Don’t Miss the Ray Harryhausen Movie Marathon on Comet TV Sunday, May 7th
“The gods of Greece are cruel! In time, all men shall learn to live without them.”
Sunday, May 7 marks the 4th anniversary of the legendary visual effects guru Ray Harryhausen’s death. Read what We Are Movie Geeks thinks are Harryhausen’s top ten films HERE
To celebrate this master of illusion, Comet TV (www.COMETtv.com) is running a Ray Harryhausen Marathon of movies on Sunday, May 7 beginning at 11:30am EST/8:30am PST. The complete marathon will run as follows:
11:30am EST / 10:30am CT / 8:30am PST – The 7th Voyage of Sinbad
In many ways the ultimate combination of stop motion animation, adventure, and overall production quality, 7TH VOYAGE OF SINBAD is still one of Harryhausen’s most popular works. It was also a turning point for Harryhausen, establishing the framework for not only his other Sinbad films, but all animated adventure films in general—the brave hero and his (mostly expendable) crew battling scary and exotic creatures in a series of awe-inspiring set pieces, with a beautiful love interest and a villainous sorcerer to help propel the plot. (This formula worked so well, in fact, that VOYAGE director Nathan Juran made essentially the same film a few years later with much of the same cast in JACK THE GIANT KILLER, though the animation was supplied by Jim Danforth and not Harryhausen.) Also with VOYAGE, Harryhausen got the involvement of a major studio—Columbia Pictures—but he would have to film in color for the first time. Harryhausen had shied away from color because of the difficulties in matching effects shots with live action; however, his fears were groundless as he gave us a giant Cyclops, a giant roc, and another of his trademark battles between creatures (this time a dragon and a Cyclops), plus one of the greatest animation scenes ever filmed, Sinbad’s swordfight with a skeleton. Though he added more skeletons to a similar sequence in JASON & THE ARGONAUTS some years later, for sheer intensity and bravado, the original fight in VOYAGE cannot be topped. Though only four minutes long, the sequence took three months to choreograph and film, with Bernard Herrmann’s wonderful score eerily evoking Sinbad’s skeletal adversary with xylophone and timpani. Finally, in order to differentiate his films from cartoon animation, Harryhausen and Schneer came up with a marketing term that would soon become synonymous with exciting adventure movies, “Dynamation.” Though that phrase was used for the first time in this movie’s ads, another term is more overused today that would truly describe 7TH VOYAGE OF SINBAD—a true classic.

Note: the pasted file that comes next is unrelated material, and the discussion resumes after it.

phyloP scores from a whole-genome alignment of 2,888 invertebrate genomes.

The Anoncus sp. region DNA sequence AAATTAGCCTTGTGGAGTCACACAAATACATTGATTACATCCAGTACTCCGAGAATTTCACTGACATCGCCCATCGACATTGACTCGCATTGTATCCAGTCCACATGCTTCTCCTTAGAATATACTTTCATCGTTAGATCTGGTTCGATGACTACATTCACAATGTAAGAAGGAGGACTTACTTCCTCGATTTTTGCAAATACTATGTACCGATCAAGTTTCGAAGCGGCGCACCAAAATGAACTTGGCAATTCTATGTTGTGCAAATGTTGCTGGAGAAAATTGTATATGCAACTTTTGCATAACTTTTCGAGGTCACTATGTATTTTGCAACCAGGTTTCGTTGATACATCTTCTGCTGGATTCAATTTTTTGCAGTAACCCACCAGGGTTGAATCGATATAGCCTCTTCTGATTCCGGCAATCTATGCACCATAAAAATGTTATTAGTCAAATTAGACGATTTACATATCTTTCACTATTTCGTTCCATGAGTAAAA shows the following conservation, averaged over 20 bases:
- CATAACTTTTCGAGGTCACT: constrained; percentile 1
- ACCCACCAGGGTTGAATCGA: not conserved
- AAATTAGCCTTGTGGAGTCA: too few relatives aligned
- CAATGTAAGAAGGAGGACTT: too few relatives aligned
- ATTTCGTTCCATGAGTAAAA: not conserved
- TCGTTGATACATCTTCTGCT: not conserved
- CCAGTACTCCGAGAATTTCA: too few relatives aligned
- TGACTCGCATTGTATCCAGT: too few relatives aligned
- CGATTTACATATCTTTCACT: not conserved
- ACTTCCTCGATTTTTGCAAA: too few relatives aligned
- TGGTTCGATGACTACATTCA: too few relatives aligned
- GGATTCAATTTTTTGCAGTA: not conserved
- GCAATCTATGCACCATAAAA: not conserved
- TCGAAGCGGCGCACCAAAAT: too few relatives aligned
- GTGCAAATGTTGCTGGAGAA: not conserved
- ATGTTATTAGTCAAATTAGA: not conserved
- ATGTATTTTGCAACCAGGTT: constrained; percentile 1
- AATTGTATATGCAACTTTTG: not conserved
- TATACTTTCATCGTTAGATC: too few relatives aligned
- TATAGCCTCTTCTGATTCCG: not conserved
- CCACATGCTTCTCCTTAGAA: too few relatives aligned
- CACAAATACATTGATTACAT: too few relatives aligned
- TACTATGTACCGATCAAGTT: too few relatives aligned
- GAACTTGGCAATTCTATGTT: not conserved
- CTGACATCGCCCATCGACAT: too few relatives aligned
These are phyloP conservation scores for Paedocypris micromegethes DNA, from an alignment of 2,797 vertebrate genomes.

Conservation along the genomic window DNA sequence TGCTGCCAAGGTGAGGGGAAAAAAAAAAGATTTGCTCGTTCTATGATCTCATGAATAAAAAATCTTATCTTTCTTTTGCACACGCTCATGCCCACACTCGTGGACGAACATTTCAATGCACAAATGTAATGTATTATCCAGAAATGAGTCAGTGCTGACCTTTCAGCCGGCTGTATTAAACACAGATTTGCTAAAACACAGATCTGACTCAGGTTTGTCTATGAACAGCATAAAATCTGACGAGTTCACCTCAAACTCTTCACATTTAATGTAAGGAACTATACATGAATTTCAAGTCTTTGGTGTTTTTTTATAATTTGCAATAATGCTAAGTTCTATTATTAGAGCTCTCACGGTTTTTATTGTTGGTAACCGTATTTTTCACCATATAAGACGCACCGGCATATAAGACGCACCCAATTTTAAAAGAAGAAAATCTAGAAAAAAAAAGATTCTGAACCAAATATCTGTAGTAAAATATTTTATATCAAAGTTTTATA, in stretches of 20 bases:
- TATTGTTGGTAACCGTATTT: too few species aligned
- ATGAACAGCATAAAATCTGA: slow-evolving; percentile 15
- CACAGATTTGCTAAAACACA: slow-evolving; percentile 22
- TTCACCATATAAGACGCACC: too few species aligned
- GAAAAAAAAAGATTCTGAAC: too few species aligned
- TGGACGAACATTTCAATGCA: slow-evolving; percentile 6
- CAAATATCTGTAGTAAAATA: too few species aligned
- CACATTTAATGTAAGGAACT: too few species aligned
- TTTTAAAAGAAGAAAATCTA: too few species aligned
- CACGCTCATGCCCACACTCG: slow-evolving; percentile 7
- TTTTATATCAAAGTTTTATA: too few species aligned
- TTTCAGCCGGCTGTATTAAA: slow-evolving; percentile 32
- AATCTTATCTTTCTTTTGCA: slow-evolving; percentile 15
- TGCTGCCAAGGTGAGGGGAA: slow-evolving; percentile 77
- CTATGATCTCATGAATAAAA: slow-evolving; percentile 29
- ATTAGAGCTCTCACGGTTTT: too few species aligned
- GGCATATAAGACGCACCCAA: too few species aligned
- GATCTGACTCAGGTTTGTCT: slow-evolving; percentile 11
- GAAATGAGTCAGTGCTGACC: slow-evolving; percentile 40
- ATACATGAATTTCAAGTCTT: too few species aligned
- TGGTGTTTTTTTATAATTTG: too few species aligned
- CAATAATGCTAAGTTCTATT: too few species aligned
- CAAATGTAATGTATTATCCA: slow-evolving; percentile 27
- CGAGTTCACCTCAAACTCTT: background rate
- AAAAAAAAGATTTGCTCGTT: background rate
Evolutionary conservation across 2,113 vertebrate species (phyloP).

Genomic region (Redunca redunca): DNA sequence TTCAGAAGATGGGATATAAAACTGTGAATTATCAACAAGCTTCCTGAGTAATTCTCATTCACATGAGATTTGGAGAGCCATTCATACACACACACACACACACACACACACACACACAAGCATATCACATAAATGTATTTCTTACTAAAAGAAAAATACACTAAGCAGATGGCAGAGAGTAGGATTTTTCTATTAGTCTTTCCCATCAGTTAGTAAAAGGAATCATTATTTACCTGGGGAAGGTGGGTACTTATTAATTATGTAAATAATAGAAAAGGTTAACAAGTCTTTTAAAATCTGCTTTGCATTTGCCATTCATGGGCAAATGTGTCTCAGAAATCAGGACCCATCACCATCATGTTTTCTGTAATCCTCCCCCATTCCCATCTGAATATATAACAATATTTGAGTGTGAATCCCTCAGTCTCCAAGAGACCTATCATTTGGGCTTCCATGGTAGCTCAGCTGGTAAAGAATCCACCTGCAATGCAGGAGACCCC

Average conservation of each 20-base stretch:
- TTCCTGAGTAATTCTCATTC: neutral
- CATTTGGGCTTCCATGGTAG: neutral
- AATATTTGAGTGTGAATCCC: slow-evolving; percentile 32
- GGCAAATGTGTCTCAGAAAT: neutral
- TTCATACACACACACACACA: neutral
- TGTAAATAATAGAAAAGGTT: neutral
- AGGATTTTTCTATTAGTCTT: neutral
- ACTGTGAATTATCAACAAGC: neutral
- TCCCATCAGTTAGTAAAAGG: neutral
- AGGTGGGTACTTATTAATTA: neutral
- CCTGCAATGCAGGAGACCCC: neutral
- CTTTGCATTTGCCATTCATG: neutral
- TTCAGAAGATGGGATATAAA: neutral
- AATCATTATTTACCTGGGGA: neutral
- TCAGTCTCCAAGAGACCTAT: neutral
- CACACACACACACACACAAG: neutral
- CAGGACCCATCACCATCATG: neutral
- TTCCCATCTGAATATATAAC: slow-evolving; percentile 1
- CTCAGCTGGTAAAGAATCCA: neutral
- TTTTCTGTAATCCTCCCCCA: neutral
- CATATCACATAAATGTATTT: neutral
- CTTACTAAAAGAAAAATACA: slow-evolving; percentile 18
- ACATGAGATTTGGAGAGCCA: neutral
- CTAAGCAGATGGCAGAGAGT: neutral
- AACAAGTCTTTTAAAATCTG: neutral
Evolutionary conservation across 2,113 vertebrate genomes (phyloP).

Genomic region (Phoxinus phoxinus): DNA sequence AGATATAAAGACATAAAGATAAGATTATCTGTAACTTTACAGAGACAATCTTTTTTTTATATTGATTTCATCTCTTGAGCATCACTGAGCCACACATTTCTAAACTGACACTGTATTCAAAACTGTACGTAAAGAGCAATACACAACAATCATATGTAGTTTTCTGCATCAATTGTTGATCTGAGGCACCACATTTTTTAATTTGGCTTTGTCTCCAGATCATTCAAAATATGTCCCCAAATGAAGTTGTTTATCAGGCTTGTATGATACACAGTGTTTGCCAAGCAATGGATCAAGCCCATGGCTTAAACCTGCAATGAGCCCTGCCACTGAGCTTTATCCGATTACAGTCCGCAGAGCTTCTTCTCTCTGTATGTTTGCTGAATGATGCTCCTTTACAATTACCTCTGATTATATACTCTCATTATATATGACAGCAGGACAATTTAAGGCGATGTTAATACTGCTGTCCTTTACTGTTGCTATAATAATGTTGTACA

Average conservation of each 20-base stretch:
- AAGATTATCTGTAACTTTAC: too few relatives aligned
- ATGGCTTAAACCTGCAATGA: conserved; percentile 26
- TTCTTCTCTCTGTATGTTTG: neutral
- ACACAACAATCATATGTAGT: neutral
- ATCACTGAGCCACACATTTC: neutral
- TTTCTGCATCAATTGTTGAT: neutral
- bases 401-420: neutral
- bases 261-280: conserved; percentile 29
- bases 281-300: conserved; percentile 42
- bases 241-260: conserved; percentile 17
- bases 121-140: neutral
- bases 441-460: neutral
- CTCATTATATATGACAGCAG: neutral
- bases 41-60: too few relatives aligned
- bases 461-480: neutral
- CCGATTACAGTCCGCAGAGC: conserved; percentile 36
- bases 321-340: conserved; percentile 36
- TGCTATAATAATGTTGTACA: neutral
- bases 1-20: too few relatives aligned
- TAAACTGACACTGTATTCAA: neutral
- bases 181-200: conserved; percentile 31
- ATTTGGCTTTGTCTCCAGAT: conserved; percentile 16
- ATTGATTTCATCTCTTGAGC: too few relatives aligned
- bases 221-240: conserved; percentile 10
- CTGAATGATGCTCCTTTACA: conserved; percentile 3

1:30pm EST / 12:30pm CT / 10:30am PST – The Golden Voyage of Sinbad